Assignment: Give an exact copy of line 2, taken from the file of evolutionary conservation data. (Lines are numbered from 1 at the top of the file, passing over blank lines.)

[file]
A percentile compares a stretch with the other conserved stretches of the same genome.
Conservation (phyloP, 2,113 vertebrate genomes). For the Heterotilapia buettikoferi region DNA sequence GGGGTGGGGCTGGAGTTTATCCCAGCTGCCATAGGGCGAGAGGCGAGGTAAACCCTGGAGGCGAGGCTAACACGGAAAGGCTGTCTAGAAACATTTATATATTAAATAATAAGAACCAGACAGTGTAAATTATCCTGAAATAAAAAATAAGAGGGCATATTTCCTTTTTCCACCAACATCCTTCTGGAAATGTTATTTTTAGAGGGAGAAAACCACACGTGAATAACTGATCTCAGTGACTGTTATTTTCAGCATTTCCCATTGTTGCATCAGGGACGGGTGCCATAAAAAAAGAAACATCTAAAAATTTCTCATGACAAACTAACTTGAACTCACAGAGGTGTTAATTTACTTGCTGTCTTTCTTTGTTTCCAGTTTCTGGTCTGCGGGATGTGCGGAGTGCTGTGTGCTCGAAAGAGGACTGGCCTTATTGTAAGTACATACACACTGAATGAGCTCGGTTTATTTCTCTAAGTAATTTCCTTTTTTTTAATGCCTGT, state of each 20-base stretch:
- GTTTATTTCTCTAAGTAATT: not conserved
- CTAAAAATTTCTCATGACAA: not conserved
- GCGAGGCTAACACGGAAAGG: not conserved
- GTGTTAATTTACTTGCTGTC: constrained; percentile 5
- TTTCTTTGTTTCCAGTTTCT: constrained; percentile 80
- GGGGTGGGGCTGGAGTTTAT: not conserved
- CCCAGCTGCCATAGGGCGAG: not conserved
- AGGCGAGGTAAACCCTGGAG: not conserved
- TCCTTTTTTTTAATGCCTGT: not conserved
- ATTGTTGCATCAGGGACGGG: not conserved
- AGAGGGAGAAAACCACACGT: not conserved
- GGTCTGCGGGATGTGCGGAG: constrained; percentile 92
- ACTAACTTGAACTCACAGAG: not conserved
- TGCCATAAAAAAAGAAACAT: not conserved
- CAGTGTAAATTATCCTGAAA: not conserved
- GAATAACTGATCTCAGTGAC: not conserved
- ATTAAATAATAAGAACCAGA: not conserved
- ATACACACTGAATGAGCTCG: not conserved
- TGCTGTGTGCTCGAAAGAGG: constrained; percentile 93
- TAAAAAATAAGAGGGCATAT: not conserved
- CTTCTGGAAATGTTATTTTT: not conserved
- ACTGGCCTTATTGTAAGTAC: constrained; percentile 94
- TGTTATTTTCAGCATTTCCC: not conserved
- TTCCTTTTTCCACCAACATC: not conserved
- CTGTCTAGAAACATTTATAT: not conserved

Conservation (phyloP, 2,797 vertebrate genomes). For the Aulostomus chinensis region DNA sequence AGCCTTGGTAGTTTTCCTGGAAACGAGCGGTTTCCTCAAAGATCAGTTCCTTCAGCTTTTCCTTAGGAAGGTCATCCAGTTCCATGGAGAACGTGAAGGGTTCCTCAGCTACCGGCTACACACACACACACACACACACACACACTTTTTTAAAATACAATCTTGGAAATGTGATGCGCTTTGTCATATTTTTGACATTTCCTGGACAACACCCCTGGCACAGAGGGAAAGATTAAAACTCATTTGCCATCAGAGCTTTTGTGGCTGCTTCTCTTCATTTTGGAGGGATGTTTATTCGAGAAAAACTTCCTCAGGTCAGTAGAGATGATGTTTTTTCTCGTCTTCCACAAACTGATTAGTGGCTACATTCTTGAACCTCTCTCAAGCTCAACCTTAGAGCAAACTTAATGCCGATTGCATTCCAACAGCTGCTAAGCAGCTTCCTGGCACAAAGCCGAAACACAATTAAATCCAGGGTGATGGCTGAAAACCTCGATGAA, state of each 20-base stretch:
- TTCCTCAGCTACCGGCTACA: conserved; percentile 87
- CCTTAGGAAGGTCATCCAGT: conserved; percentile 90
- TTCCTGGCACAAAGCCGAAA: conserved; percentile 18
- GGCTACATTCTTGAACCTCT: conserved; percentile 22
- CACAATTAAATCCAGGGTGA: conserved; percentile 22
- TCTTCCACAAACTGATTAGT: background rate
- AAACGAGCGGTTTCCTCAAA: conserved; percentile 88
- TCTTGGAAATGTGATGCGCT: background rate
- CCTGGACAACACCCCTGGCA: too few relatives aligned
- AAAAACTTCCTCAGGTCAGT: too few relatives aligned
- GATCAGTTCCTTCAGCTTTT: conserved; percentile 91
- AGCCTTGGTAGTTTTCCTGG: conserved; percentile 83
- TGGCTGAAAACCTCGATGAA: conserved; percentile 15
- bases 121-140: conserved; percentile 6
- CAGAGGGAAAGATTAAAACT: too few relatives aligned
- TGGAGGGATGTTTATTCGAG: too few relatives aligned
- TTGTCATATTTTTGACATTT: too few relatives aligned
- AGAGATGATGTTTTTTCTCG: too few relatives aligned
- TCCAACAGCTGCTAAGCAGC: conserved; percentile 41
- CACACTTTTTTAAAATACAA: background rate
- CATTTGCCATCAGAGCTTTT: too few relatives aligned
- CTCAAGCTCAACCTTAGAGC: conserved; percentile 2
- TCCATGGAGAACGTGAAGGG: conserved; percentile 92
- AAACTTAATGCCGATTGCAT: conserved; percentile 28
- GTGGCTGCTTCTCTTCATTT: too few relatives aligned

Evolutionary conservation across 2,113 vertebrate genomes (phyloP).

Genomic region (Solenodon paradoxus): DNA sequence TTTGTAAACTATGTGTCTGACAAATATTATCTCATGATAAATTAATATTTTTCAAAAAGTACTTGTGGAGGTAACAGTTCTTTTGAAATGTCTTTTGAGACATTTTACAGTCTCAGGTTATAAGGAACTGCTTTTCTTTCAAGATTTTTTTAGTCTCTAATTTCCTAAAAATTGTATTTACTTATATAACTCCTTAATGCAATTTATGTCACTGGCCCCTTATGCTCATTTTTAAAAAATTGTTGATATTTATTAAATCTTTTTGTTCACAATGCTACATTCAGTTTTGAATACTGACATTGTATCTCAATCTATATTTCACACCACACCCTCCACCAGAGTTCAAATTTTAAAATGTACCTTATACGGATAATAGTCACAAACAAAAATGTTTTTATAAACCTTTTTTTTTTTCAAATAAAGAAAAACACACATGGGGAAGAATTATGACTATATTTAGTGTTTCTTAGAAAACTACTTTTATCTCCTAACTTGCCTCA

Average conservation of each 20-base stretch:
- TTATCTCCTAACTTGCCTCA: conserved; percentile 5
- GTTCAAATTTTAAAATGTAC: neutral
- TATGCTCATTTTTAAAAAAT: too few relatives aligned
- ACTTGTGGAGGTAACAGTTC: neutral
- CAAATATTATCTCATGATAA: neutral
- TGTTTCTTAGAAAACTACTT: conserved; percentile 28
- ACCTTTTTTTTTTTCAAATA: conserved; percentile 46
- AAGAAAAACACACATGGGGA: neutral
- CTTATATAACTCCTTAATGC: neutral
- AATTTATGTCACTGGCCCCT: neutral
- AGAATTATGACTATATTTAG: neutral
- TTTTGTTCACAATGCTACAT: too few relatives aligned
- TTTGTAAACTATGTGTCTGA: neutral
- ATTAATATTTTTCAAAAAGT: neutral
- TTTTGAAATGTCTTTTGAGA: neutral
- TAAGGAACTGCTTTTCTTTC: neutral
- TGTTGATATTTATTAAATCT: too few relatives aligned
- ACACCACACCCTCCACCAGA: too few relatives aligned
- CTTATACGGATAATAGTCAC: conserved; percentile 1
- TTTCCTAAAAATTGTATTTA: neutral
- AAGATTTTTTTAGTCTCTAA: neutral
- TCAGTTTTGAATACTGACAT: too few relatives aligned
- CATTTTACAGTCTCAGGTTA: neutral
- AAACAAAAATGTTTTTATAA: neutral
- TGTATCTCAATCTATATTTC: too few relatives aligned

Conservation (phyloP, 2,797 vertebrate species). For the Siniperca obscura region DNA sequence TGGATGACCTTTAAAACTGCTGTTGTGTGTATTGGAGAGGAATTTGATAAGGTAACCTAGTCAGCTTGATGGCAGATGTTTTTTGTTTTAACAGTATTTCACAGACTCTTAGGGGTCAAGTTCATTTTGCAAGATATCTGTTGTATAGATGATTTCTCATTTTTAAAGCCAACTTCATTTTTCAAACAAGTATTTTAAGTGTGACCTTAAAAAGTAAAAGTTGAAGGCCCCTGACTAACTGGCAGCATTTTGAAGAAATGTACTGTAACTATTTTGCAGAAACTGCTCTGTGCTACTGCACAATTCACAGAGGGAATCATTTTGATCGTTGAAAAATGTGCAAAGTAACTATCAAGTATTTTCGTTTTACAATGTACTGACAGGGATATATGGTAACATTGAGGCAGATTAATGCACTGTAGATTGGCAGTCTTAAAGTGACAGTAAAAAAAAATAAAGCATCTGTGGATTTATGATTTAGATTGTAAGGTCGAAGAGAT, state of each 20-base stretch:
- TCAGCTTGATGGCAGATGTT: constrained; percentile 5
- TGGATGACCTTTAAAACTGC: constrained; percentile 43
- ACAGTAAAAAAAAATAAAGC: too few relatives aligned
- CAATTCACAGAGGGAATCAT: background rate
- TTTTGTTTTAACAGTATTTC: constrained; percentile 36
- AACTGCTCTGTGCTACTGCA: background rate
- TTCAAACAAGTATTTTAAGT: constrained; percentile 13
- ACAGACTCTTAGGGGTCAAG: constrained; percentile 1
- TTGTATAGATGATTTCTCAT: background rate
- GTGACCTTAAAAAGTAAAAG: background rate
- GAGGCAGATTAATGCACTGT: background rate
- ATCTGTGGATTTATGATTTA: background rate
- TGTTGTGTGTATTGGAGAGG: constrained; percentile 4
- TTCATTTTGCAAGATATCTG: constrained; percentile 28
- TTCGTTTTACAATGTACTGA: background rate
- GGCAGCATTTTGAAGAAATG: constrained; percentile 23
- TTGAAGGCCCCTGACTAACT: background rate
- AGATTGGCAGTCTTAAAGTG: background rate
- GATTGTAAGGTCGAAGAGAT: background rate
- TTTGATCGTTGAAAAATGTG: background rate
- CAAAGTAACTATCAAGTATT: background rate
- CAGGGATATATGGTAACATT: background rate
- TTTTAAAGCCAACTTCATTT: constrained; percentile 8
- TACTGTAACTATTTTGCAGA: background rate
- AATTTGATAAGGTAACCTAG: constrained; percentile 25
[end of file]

Conservation (phyloP, 2,113 vertebrate genomes). For the Heterotilapia buettikoferi region DNA sequence GGGGTGGGGCTGGAGTTTATCCCAGCTGCCATAGGGCGAGAGGCGAGGTAAACCCTGGAGGCGAGGCTAACACGGAAAGGCTGTCTAGAAACATTTATATATTAAATAATAAGAACCAGACAGTGTAAATTATCCTGAAATAAAAAATAAGAGGGCATATTTCCTTTTTCCACCAACATCCTTCTGGAAATGTTATTTTTAGAGGGAGAAAACCACACGTGAATAACTGATCTCAGTGACTGTTATTTTCAGCATTTCCCATTGTTGCATCAGGGACGGGTGCCATAAAAAAAGAAACATCTAAAAATTTCTCATGACAAACTAACTTGAACTCACAGAGGTGTTAATTTACTTGCTGTCTTTCTTTGTTTCCAGTTTCTGGTCTGCGGGATGTGCGGAGTGCTGTGTGCTCGAAAGAGGACTGGCCTTATTGTAAGTACATACACACTGAATGAGCTCGGTTTATTTCTCTAAGTAATTTCCTTTTTTTTAATGCCTGT, state of each 20-base stretch: